Dr. Elizabeth L. Jeglic is a Professor of Psychology at John Jay College in New York. She received her doctorate in clinical psychology from Binghamton University and completed a postdoctoral fellowship at the University of Pennsylvania under the mentorship of Dr. Aaron T. Beck. Dr. Jeglic's research interests are primarily focused on issues broadly related sexual violence prevention and evidence based public policy. She has received grants from the National Institute of Justice and the American Association for Suicide Prevention to fund her research. Dr. Jeglic has published over 120 peer reviewed articles and book chapters. Dr. Jeglic is the co-author of three books: New Frontiers in Offender Treatment: The Translation of Evidence Based Practices to Correctional Settings (Springer, 2018), Sexual Offending: Evidence Based Legislation and Prevention (Springer 2016) and Protecting your Child from Sexual Abuse: What you Need to know to Keep your Kids Safe (Skyhorse, 2018). She is an Associate Editor of the journal Sexual Abuse and is on the editorial board of Psychology, Public Policy and Law.
When a sexual assault occurs, the victim remembers the experience differently from a non-traumatic experience, explains Elizabeth Jeglic, a psychology professor at John Jay College who has written three books on preventing sexual violence. When that memory is triggered, “the individual may feel as if they are back in the situation and their fight-or-flight response may be activated,” Jeglic said. This can result in an increased heart rate, panic, freezing up, difficulty focusing, disassociation, headache, nausea, or other symptoms.6 March 2021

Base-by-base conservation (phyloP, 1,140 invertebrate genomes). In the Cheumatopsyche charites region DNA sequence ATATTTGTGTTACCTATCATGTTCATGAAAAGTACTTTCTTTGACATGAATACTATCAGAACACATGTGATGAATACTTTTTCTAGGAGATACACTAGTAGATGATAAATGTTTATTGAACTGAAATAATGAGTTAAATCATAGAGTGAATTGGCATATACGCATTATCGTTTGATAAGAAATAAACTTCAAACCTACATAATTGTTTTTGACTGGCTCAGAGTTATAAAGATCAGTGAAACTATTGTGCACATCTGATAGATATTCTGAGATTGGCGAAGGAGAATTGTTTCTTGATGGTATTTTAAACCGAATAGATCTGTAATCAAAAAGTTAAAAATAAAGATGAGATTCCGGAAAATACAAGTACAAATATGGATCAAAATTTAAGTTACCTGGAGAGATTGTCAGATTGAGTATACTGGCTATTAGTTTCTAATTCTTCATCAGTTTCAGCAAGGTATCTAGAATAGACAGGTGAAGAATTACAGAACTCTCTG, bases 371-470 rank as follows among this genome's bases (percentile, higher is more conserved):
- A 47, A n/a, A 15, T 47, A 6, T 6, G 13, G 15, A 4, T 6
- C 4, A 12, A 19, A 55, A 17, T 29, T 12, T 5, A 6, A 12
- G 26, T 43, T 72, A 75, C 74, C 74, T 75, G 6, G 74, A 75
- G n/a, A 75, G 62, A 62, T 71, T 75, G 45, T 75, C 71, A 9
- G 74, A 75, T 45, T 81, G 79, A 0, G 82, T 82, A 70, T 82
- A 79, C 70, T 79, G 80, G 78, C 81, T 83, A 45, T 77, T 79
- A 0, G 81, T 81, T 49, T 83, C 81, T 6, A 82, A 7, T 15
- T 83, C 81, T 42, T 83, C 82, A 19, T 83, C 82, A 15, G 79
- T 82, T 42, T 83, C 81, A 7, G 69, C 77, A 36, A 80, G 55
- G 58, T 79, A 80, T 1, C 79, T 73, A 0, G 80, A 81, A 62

“It’s reminding him of his position of power, that he has all this access to special privileges,” said Elizabeth Jeglic, professor of psychology and expert in sexual violence prevention at John Jay College of Criminal Justice. She said the message to the seminarian was: “‘You stay with me, you get access to that.'”
In eight letters to the seminarian, McCarrick repeatedly urged the young man to call him collect at his offices in Newark, providing his direct line and the dates of his comings and goings. He also urged him repeatedly to come visit — a frequency of demanding contact that Jeglic said constituted harassment and an attempt to “keep him in the web.”
Jeglic said the reference to the mob hit was a shared, illicit experience that “bonds you in secrecy.”
Elizabeth Jeglic, a psychology professor at John Jay College of Criminal Justice in New York City, said that stealthing can cause psychological trauma similar to that experienced by rape victims.
“A lot of women describe it to feelings of experiencing rape,” she said. “It violates the trust you had in your partner.”6 March 2021